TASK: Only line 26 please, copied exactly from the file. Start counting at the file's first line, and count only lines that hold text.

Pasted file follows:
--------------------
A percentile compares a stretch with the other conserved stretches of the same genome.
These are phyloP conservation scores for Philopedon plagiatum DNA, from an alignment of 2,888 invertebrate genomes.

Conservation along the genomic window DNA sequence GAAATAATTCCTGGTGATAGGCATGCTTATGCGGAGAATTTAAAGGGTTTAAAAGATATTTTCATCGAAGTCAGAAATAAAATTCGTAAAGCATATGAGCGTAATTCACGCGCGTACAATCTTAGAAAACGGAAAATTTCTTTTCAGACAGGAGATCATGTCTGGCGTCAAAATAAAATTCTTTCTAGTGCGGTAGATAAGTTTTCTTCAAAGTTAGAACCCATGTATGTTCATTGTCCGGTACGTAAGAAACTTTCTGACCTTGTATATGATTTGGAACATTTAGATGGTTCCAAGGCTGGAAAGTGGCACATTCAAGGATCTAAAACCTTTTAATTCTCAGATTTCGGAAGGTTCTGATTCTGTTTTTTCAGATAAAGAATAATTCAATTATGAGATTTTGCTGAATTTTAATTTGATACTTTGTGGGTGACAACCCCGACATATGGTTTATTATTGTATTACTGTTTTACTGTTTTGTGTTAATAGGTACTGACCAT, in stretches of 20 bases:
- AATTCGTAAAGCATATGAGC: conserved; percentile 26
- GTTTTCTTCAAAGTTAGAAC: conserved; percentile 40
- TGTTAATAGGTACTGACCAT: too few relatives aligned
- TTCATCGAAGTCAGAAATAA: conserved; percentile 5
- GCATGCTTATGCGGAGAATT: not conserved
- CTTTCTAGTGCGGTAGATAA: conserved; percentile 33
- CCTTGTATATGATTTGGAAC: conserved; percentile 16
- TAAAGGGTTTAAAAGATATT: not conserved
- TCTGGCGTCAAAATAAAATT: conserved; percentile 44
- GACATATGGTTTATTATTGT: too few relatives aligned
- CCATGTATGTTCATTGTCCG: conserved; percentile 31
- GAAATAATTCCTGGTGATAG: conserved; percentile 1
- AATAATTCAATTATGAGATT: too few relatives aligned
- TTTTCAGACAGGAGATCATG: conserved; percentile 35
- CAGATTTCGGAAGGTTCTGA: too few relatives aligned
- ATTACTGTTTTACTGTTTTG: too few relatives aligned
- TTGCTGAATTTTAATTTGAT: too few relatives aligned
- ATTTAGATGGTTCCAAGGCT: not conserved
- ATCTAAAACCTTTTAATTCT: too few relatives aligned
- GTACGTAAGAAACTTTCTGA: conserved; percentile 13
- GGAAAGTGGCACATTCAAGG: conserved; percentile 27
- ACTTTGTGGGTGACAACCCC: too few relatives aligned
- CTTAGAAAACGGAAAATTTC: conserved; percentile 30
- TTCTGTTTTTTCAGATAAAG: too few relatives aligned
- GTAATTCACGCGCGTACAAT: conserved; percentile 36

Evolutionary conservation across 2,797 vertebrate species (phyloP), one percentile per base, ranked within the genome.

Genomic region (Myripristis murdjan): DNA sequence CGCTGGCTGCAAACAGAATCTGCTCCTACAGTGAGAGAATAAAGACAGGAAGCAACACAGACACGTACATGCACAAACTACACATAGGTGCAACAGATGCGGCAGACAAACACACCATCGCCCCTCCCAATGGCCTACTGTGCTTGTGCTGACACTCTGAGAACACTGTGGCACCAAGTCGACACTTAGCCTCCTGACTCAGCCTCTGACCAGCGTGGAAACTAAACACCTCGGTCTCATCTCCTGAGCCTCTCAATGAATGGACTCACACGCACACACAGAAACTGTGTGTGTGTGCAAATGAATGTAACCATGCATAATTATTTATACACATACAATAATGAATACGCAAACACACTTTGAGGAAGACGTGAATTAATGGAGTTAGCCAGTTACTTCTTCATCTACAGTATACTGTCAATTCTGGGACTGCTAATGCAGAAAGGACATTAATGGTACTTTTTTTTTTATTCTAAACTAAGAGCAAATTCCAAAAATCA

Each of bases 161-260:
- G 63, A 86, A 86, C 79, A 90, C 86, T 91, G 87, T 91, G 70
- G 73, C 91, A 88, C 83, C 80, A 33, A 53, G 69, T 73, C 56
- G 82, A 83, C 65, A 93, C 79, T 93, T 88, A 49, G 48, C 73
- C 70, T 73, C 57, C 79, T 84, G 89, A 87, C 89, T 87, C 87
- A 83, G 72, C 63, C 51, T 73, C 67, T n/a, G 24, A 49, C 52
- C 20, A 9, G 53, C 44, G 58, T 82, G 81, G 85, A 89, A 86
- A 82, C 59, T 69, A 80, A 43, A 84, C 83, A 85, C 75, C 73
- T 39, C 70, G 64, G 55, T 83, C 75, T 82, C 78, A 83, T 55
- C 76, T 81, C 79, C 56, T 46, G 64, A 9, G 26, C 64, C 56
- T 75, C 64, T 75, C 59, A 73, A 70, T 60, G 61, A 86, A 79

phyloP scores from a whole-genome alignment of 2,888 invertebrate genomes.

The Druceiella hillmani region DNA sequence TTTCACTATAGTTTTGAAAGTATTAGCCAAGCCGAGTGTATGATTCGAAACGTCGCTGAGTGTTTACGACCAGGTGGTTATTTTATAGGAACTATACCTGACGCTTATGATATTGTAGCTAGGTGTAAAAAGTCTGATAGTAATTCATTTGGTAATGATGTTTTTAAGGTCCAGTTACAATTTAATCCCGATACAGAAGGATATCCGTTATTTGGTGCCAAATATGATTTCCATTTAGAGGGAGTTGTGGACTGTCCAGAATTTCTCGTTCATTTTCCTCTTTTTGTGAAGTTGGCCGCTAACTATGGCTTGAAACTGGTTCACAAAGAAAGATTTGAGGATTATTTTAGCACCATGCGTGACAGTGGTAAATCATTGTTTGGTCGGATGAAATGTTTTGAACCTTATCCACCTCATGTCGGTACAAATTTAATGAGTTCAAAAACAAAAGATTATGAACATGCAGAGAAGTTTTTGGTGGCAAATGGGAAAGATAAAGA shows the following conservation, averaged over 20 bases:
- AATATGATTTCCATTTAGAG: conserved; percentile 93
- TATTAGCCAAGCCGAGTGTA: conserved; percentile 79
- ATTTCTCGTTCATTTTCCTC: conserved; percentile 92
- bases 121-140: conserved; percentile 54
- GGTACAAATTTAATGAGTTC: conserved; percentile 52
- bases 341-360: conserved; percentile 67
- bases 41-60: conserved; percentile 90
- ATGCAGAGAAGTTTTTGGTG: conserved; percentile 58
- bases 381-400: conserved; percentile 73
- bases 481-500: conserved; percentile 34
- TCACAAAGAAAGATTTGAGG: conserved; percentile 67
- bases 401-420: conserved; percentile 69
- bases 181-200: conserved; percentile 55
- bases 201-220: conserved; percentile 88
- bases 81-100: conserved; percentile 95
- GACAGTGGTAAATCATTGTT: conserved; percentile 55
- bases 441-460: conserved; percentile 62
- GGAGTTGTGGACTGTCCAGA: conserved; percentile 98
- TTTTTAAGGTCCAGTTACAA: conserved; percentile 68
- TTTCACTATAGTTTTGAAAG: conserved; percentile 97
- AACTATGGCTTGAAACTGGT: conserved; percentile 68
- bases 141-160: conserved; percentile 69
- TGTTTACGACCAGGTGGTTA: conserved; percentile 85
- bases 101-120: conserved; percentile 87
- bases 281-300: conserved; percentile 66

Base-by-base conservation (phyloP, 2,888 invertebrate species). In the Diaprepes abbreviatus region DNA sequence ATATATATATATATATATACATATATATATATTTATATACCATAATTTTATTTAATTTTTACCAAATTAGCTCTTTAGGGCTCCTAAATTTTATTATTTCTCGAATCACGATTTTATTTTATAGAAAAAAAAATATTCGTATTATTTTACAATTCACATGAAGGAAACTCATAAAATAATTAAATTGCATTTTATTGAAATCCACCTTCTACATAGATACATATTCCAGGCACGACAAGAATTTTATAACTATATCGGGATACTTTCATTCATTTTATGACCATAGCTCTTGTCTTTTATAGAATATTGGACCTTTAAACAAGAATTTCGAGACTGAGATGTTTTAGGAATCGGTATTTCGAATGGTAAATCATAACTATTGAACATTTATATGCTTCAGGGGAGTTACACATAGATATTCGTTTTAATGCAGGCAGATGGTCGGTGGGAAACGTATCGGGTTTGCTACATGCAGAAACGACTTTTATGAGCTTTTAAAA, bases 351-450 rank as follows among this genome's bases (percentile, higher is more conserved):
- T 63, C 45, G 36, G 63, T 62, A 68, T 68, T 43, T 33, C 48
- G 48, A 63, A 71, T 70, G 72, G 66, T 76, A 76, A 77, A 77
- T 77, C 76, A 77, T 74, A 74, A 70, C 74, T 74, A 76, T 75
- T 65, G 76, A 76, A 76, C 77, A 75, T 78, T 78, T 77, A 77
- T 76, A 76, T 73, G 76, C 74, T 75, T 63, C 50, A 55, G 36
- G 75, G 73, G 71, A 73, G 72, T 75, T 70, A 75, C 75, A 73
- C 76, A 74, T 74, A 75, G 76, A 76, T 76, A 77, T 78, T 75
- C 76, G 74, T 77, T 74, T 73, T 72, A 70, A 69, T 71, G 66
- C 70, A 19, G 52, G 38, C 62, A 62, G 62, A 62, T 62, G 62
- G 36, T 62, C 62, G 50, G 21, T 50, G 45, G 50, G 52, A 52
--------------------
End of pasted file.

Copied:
- CTTAGAAAACGGAAAATTTC: conserved; percentile 30